Ore threw me with his armes, then did he bruize me
And rent my flesh, and robd me of my haire
Like a man mad in execution
Made me vnfit to rise and follow him.
What is it has beguild him of all grace?
And stole awaie humanity from his brest?
To slaie his children, purpos'd to kill his wife,
And spoile his saruants.
Enters two seruants.
Ambo sir,
Please you leaue this most accursed place, a surgeon waites within.
Willing to leaue it,
Tis guiltie of sweete bloud, innocent bloud,
Murder has tooke this chamber with ful hands,
And wil nere out as long as the honse stands.
Enter Husband as being thrown off his horse, And falls:
Oh stumbling Iade the spauin ouertake thee,
the fiftie diseases stop thee,
Oh, I am sorely bruisde, plague founder thee,
Thou runst at ease and pleasure, hart, of chance
to Throw me now within a flight oth Towne,
In such plaine euen ground, sfot, a man may dice vp­on't, and throw awaie the Medowes, filthy beast.
Crie within
Follow, follow, follow.
Ha? I hear sounds of men; like hew and crie:
vp, vp, and struggle to thy horse, make on
[Page]Dispatch that little begger and all's done.
Heere, this waie, this waye:
At my backe? oh,
What fate haue I, my limbes deny mee go,
My will is bated, beggery claimes a parte.
Oh could I here reach to the infants heart.
Enter M. of the Colledge, 3. Gentlemen, and others with Holberds.
Finde him.
Heere, heere, yonder, yonder.
Vnnaturall, flintie, more then barbarous:
The Scithians in their marble hearted fates,
Could not haue acted more remorselesse deeds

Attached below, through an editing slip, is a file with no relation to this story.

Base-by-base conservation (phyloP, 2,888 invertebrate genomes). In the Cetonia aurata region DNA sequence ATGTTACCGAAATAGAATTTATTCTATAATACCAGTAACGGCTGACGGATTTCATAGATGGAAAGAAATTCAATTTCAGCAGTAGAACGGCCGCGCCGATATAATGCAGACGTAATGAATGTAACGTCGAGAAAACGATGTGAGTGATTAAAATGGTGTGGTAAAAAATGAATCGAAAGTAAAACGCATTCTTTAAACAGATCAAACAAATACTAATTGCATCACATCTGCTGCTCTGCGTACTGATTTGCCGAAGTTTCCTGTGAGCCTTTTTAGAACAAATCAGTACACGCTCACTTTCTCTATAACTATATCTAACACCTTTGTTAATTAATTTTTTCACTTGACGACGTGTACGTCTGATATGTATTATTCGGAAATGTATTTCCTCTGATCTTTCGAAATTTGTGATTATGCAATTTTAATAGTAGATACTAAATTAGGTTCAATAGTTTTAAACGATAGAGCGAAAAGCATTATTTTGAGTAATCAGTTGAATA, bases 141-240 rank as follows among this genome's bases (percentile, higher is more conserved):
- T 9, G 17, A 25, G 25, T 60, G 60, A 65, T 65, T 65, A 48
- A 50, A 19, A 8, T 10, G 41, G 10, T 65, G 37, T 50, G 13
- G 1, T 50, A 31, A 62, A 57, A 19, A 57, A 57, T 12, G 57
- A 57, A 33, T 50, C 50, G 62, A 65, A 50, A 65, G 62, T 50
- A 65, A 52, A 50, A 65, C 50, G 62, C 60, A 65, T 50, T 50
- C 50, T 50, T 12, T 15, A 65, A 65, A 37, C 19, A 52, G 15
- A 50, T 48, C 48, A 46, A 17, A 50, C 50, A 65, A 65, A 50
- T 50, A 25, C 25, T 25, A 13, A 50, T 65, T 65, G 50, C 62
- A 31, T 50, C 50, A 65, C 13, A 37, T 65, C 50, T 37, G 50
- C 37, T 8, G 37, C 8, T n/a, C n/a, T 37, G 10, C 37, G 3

In their relentlesse natures, then these of thine:
Was this the answear I long waited on,
The satisfaction for thy prisoned brother?
Why, he can haue no more on's then our skins,
And some of em want but fleaing.
1. Gen.
Great sinnes haue made him impudent:
H'as shed so much bloud that he cannot [...]
2. Ge.
Away with him, bear him a long to the Iustices:
A gentleman of woorship dwels at hand,
There shall his deeds be blazd:
Why all the better,
My glory tis to haue my action knowne,
I grieue for nothing, but I mist of one:
Ther's little of a father in that griefe:
Beare him away.
[Page] Enters a knight with two or three Gentlemen.
Endangered so his wife? murdered his chil­dren?
4. Gen.
So the Cry comes.
I am sorry I ere knew him,
That euer he took life and naturall being
From such an honoured stock, and fair discent;
Til this black minut without staine or blemish▪
4 Gent.
Here come the men.
Enter the master of the colledge and the rest, with the prisoner.
The serpent of his house? Ime sorry for this time that I am in place of iustice.
Please you Sir.
Doe not repeate it twice I know too muche, would it had nere byn thought on:
Sir I bleede for you.
4 Gent.
Your fathers sorrows are aliue in me:
What made you shew such monstrous crueltie▪ [...] a worde Sir,
I hane cousumd all, plaid awaie long acre,
And I thought it the charitablest deed I could doe
To cussen beggery: and knock my house oth head.
Oh in a cooler bloud you will repent it.
I repent now, that ones left vnkild,
My brat at nurse. Oh I would ful fain haue weand him
Well, I doe not think but in to morrowes iudgement.
The terror will sit closer to your soule,
[Page]When the dread thought of death remembers you to further which, take this sad voice from me:
Neuer was act plaid more vnnaturally.
I thank you Sir.
Goe leade him to the Iayle,
Where iustice claimes all, there must pitty faile.
Come come, awaie with me.
Exit prisoner.
Sir, you deserue the worship of your place,
Would all did so: in you the law is grace,
It is my wish it should be so,
Ruinous man, the desolation of his howse, the blot